3:58pm Thursday 19th January 2012
By Maggie Hartford
T imes have never been tougher in the construction industry, but one Oxfordshire builder has been growing continuously, despite the downturn — thanks to a carefully thought-out strategy.
Sporn Construction, a family business based at Stratton Audley, near Bicester, winner of the Heart FM Small Business of the Year award in the 2011 Oxfordshire Business Awards, has taken on more staff and grown turnover to £2m a year after investing in public relations (PR) and new computer systems to grow the business.
The company — founded 50 years ago by Bernard Sporn, 70 — is now run by his son Robin, 37, and Robin's wife Debi.
When Robin joined in 1998 after working as a civil engineer on large infrastructure projects, the company employed just four people. Now it has 18 staff, plus another half-dozen specialist sub-contractors.
He said: “At the beginning of the recession, we took a long hard look at things. Our PR budget was miniscule. I was quite old school and did not believe in marketing, but we ended up spending a lot more on PR and we have won several awards.”
As well as the Oxfordshire award, the company was a 2010 Master Builder of the Year winner for the multi-million pound conversion of two 14th-century barns near Brize Norton into a wedding venue for owners Amanda and Richard Matthews.
The judges described it as “a real reflection of the spirit of the age: neglected historic farm buildings revitalised to generate new income, in this case as a romantic and environmentally friendly rural setting for weddings”.
There was also an extremely tight eight-month time frame, with no possibility of this being extended as the very first wedding — of the Matthews’ daughter Kate — was scheduled for two weeks after the completion date.
Stonesfield roof slates were stripped and re-used, with shortfalls made up with matching slates salvaged from other barns.
New arrowslits were formed using salvaged stone and oak trusses were restored. The finished project “epitomises Sporn Construction’s stated aim of combining the historic soul of the barn with a contemporary twist”, said the citation.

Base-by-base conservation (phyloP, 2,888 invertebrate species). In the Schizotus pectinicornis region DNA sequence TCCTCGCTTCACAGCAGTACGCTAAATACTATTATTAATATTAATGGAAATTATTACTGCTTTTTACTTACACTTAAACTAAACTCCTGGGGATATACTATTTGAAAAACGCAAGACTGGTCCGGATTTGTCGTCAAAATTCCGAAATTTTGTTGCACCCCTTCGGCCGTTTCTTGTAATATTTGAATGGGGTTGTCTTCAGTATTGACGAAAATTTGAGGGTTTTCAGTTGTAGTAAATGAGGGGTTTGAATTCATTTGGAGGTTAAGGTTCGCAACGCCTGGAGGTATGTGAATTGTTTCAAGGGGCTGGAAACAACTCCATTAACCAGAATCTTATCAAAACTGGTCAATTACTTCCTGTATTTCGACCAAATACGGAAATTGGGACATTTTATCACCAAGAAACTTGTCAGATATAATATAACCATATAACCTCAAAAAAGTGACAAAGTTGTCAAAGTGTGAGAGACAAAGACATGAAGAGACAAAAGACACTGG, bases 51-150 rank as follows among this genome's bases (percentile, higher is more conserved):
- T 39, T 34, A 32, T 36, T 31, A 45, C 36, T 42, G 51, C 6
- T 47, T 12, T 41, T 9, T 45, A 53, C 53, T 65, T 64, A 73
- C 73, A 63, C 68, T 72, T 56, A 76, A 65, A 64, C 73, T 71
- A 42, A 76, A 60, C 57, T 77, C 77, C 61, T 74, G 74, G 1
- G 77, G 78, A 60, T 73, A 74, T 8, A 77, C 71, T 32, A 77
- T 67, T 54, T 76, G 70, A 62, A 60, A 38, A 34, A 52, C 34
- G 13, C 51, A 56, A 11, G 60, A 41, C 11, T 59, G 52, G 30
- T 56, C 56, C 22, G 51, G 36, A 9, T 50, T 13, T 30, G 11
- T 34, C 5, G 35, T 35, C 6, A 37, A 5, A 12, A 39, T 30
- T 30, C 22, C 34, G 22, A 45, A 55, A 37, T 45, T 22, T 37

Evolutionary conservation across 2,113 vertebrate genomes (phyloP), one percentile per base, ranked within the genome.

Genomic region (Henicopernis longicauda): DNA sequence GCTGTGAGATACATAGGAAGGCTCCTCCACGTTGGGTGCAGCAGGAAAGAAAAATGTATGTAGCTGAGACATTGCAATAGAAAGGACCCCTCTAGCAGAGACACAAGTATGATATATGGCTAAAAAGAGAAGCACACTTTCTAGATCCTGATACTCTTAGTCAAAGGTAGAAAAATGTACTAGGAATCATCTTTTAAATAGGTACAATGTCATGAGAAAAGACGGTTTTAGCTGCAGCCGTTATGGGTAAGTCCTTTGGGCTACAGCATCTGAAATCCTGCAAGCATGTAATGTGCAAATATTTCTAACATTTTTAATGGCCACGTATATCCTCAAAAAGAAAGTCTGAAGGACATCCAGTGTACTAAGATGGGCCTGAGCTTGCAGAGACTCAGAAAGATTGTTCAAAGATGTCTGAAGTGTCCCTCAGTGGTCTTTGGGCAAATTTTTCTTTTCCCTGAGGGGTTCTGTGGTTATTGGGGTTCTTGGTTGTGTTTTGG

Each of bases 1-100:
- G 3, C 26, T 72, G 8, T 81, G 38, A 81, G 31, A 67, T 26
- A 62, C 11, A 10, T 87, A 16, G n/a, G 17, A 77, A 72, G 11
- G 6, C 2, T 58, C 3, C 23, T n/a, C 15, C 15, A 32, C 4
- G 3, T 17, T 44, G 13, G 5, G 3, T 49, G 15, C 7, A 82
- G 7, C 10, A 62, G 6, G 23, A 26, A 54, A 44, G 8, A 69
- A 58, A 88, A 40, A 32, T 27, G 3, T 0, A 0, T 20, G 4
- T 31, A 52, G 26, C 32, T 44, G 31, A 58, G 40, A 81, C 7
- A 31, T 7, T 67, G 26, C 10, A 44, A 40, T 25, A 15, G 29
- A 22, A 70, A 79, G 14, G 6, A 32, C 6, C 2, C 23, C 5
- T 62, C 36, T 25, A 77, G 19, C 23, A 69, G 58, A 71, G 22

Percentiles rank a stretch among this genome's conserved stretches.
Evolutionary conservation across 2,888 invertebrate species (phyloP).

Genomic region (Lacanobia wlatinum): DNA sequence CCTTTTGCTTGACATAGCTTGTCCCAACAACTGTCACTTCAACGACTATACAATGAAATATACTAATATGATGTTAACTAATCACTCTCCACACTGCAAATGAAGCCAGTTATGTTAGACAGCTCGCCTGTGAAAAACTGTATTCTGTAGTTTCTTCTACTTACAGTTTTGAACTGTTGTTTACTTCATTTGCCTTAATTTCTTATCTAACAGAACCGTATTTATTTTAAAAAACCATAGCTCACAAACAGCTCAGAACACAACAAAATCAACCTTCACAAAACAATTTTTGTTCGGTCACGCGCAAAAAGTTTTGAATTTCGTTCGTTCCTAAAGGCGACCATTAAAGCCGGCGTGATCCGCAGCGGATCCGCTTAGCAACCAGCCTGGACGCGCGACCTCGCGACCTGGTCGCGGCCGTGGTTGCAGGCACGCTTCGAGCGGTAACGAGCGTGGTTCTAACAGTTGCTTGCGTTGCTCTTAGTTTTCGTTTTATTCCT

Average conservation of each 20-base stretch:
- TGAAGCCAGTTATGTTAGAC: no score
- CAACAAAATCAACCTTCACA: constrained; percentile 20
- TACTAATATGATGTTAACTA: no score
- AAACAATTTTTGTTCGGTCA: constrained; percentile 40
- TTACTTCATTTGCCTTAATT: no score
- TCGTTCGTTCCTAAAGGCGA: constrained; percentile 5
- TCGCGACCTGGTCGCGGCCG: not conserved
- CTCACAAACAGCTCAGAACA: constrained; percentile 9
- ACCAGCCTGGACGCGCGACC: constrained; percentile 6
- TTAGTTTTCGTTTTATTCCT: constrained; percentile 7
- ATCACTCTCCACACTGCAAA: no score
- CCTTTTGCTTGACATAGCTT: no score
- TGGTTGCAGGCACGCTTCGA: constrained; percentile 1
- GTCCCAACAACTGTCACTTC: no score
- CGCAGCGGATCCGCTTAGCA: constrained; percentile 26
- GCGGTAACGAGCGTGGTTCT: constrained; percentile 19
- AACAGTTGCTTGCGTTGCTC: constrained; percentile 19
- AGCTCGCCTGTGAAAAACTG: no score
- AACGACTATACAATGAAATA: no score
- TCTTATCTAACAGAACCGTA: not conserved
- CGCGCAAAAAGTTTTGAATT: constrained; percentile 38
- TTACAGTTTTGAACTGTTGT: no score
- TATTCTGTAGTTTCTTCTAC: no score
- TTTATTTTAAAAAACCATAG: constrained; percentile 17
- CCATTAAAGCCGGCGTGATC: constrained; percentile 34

Robin Sporn said: “2011 was the first year that we entered the Oxfordshire Business Awards. Before that, we never had faith in ourselves. We invested in staff training and a contract management system. We are still in tough times, but we have put a lot of time, money and effort into the company and it has definitely paid off. Profit margins are still not as good as I would like, but I think everyone is in the same boat."
Since it was set up in the 1960s, the company has specialised in extensions and renovations of period buildings.
"We do some commercial projects and some new build but 70 per cent of our work is domestic, a lot of it with listed properties, where you have to work to a very high standard.
“The value of each contract has gone up over the years. There has been a massive change in building methods in the last five years and things are still changing rapidly, with people much more interested in saving energy.”
He has been interested for some years in the ‘Passivhaus’ concept of improving insulation and air-tightness of buildings, and this side of the company's work has grown, with more clients demanding better insulation.
"If you have a very old building fabric and sometimes it is listed you are limited in what you can do — it is a lot more challenging to overcome these issues. Every job we do is different.”
Bernard’s wife Debi joined the business from a legal background, having worked as a barrister and he says her input is particularly valuable.
“She has a very keen eye — she has a completely different outlook to me. If you are immersed in a project, on site much of the time, you cannot see the wood from the trees sometimes and you need a different spin on things.”
As for husband-and-wife working he said: "It's fairly harmonious most of the time. There have been big changes in the last few years.
“We have invested in new software and we offer higher levels of service than you might expect from a small company, yet we have a more hands-on approach than a bigger organisation. We try to offer the best of both worlds.”
As for the future, he hopes the recent investment will see them through the next few years.
“We have managed to expand — turnover has grown, we have taken on more employees and we constantly look at efficiency savings to improve profit margins. The company is doing very well. I am very pleased at how things are going, but we did plough a lot of money into improvements.
“Standing still and doing nothing is the worst thing you can do when times are tough.”
* Contact: Sporn Construction, 01869 277222 Web: www.spornconstruction.com
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